Georgetown University Law Center
Class of 2014
Class of 2008
My Scholarly Work
BERKELEY JOURNAL OF EMPLOYMENT AND LABOR LAW
Grappling with Gilmer: Pre-Hire Arbitration Agreements in the Day Labor Industry
Pre-hire arbitration provisions have proliferated in the workplace. In the booming market for temporary low-skill labor-often called "day labor “-firms are able to use these provisions to immunize themselves from many types of lawsuits. The workers who might bring these claims generally earn minimum wage on an hourly basis, with an employment relationship that lasts a single day. As a result, any wage and hour lawsuit they bring is likely to seek a small sum; in such suits the workers' primary goal is not recovery but to effect change in workplace practices. But day labor firms are able to deter such suits by requiring all applicants to waive their rights to bring a class action, to agree to split arbitrators’ fees,which often exceed $400 an hour, and to agree to private arbitration, which diminishes the deterrent effect of adjudication. Reform is needed to end claim suppression and other inequitable effects of forced arbitration.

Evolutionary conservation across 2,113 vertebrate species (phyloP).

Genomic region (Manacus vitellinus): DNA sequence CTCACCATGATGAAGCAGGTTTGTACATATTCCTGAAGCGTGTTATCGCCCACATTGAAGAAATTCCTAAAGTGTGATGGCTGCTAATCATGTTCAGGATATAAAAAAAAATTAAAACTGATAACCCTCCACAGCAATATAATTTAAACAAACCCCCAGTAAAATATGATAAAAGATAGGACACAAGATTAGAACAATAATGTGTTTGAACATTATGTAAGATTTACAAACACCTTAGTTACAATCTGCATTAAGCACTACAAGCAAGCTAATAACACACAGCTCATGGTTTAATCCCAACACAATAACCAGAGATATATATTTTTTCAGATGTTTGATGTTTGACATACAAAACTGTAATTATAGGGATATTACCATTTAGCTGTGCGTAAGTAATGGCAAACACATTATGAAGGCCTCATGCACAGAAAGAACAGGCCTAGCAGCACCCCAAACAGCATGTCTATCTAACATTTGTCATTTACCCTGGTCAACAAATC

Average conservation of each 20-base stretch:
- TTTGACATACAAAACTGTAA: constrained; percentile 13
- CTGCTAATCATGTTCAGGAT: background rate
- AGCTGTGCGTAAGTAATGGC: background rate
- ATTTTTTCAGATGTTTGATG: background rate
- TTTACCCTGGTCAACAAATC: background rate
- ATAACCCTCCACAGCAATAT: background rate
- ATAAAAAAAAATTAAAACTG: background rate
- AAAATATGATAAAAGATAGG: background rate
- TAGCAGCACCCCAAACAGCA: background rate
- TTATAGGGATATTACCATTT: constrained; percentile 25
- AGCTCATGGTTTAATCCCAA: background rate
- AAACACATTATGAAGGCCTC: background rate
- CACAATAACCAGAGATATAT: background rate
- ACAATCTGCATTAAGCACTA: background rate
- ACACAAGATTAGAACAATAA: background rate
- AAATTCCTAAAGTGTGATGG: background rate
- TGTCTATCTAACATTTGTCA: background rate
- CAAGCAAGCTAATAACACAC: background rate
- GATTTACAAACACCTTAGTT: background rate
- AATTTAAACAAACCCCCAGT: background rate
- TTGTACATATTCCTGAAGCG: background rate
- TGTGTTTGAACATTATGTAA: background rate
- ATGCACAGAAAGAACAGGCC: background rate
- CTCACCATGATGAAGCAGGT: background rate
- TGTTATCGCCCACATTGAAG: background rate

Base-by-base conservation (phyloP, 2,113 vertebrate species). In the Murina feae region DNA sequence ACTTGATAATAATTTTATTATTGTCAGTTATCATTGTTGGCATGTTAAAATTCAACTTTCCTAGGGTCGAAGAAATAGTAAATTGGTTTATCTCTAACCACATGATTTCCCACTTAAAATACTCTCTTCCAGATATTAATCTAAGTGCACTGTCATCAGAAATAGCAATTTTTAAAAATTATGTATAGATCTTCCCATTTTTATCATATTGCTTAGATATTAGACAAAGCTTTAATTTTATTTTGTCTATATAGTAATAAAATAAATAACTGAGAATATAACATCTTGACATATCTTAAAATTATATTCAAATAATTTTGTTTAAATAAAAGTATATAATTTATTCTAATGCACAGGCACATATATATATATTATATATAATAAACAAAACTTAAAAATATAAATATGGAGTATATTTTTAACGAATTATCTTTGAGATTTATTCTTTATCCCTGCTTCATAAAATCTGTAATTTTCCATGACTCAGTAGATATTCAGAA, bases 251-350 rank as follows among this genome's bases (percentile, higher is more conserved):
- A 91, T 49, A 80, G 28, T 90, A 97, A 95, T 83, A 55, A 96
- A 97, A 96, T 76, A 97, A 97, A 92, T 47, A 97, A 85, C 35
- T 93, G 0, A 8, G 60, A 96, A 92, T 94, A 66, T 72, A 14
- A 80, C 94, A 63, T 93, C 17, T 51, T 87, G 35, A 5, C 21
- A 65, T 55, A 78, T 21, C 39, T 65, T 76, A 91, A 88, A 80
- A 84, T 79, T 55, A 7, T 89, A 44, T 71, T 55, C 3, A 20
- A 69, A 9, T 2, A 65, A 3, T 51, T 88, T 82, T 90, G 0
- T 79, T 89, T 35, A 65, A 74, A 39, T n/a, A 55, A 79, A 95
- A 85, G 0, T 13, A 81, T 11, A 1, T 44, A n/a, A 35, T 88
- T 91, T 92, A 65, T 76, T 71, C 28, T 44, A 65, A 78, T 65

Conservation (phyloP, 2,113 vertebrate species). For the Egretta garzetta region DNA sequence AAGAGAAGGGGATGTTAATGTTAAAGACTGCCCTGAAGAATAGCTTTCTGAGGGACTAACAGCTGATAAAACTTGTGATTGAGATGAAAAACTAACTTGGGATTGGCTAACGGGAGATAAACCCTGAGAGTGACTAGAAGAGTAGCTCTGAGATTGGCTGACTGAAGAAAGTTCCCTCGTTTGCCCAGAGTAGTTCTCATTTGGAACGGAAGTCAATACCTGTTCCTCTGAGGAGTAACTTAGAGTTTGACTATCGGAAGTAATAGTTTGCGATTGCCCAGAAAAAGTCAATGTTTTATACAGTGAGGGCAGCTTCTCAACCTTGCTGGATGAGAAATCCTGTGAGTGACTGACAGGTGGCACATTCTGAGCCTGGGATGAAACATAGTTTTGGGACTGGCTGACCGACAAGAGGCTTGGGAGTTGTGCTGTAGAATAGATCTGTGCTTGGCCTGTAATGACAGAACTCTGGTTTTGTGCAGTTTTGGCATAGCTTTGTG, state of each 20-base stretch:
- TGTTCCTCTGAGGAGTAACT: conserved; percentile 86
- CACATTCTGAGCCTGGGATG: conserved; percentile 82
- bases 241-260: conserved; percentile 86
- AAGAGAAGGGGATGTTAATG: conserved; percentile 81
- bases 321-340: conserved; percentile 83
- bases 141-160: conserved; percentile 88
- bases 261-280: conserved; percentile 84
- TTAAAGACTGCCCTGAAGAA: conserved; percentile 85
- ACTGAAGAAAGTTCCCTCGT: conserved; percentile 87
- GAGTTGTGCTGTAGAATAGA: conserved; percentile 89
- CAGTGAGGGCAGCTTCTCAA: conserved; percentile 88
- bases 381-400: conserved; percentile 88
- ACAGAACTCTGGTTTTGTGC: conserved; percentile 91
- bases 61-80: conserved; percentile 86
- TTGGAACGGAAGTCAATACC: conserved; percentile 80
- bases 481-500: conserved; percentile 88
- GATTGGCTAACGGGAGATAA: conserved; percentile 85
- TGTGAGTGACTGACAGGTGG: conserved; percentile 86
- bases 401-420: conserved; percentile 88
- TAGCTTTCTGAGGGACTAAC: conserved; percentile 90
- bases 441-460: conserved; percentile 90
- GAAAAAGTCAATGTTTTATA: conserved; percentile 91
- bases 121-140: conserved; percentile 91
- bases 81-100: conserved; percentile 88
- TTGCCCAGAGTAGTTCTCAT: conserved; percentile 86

GEORGETOWN IMMIGRATION LAW JOURNAL
Considering a Specialist’s Law Degree to Increase and Improve Representation Among
American immigration law suffers from a counsel crisis. Vast numbers of immigrants face removal proceedings with no representation, and many more are not adequately served by their attorneys. Immigrants are also regularly defrauded by unlicensed “notarios.” These problems are largely because much of the immigrant population is low-income and cannot afford attorneys’ fees. This paper proposes that the Department of Justice change its regulations to allow for holders of a one-year specialist’s degree in immigration law to practice in immigration court. Such a change would permit law schools to develop a shorter, less costly degree for specialists in immigration law. By reducing the price of education and the opportunity cost of two years of law school, law schools could produce a class of immigration service providers that more immigrants could afford and rely upon. By striking a better balance of education and cost, the DOJ and cooperating law schools could help alleviate the market failure that fuels the immigration counsel crisis.